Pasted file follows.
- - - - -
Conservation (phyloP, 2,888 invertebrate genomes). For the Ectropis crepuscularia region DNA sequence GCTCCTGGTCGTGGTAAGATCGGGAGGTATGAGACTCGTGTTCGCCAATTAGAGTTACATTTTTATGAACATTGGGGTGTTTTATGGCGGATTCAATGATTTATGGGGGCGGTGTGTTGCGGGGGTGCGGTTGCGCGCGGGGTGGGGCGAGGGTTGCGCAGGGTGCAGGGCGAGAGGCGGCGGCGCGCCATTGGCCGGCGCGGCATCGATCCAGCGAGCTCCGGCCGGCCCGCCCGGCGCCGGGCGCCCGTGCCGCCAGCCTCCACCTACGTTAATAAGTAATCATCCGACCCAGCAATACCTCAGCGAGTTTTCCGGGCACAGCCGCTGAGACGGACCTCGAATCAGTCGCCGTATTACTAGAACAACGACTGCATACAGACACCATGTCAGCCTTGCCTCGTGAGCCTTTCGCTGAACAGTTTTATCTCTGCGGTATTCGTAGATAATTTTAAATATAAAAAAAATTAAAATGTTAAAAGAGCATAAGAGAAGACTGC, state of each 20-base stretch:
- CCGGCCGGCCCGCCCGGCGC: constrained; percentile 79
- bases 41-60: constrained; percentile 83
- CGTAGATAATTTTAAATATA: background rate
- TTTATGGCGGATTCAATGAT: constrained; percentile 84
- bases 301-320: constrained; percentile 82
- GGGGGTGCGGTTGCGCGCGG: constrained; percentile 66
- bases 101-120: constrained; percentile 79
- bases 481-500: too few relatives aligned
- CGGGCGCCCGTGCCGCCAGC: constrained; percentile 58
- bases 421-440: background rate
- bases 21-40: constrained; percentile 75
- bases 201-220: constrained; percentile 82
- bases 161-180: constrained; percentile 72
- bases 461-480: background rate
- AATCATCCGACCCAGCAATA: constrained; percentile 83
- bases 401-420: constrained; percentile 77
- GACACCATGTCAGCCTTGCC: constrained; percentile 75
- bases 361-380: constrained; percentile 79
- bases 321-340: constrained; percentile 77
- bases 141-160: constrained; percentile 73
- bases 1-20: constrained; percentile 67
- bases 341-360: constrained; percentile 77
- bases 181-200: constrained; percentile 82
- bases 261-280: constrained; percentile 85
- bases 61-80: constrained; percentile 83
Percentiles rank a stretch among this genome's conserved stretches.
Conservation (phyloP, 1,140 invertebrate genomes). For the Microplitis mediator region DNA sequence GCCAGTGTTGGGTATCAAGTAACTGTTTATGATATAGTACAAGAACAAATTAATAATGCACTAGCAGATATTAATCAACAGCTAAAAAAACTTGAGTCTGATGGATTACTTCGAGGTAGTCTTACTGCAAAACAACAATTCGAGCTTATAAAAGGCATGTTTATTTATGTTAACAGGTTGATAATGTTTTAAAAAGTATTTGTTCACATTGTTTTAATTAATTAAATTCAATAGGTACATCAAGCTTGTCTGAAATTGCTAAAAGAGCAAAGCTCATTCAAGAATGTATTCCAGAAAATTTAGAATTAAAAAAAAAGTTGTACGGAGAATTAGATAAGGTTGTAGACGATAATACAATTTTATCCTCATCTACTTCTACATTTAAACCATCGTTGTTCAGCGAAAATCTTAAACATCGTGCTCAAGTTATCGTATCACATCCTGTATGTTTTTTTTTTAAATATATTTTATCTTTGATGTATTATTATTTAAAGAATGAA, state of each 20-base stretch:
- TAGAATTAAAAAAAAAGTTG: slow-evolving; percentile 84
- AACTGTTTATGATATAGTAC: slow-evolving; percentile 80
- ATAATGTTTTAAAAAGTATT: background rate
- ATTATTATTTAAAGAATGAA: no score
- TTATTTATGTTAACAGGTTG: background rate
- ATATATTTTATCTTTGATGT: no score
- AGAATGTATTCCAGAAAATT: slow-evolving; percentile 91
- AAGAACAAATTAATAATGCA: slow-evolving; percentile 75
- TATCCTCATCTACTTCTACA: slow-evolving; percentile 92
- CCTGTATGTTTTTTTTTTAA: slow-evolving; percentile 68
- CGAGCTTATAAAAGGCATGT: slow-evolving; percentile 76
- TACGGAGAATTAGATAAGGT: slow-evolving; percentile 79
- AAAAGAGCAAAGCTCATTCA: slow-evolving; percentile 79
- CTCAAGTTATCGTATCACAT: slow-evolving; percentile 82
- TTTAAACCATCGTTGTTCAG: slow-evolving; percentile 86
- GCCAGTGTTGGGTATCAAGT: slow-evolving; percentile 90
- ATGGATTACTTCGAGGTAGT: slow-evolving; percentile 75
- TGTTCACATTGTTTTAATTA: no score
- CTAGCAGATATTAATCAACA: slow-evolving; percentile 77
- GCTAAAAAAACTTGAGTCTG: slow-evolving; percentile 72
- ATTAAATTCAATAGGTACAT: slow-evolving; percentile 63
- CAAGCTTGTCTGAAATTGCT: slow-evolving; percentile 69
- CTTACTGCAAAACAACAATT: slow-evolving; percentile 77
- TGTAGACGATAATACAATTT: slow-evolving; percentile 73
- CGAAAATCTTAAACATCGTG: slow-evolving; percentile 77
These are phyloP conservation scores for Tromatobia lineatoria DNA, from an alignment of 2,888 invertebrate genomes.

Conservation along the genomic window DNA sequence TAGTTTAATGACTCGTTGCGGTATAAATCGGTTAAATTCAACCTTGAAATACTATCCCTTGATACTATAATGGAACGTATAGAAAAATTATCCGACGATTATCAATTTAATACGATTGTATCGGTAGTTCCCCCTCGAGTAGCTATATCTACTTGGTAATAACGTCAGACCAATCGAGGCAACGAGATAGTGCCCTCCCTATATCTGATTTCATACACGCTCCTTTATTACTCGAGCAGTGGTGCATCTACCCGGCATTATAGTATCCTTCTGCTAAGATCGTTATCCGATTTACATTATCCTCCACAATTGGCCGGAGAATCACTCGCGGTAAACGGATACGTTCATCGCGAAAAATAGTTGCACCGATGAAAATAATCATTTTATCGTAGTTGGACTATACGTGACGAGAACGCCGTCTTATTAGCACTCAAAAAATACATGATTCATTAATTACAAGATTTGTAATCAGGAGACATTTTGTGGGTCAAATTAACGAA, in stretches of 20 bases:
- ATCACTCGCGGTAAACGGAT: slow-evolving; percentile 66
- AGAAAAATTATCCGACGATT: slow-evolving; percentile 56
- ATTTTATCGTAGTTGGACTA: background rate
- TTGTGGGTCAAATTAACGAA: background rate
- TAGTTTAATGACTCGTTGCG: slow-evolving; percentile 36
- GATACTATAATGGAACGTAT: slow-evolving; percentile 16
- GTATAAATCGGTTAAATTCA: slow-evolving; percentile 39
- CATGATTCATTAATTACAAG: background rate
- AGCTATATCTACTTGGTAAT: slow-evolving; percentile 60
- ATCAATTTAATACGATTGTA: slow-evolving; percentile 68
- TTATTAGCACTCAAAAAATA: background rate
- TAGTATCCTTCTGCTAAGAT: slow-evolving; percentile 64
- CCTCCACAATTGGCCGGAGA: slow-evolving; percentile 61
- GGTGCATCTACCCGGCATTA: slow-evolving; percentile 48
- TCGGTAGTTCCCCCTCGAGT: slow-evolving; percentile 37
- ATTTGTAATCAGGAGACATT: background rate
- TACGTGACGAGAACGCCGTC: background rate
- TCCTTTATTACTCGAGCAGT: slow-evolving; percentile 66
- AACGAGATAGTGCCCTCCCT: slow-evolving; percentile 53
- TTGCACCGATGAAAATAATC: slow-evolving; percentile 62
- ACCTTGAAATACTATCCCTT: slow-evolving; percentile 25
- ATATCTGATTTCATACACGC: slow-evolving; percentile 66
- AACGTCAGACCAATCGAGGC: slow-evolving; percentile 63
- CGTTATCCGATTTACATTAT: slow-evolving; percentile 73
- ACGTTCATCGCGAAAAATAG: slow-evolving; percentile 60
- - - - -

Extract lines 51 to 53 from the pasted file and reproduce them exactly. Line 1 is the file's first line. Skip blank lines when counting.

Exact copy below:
- CTTACTGCAAAACAACAATT: slow-evolving; percentile 77
- TGTAGACGATAATACAATTT: slow-evolving; percentile 73
- CGAAAATCTTAAACATCGTG: slow-evolving; percentile 77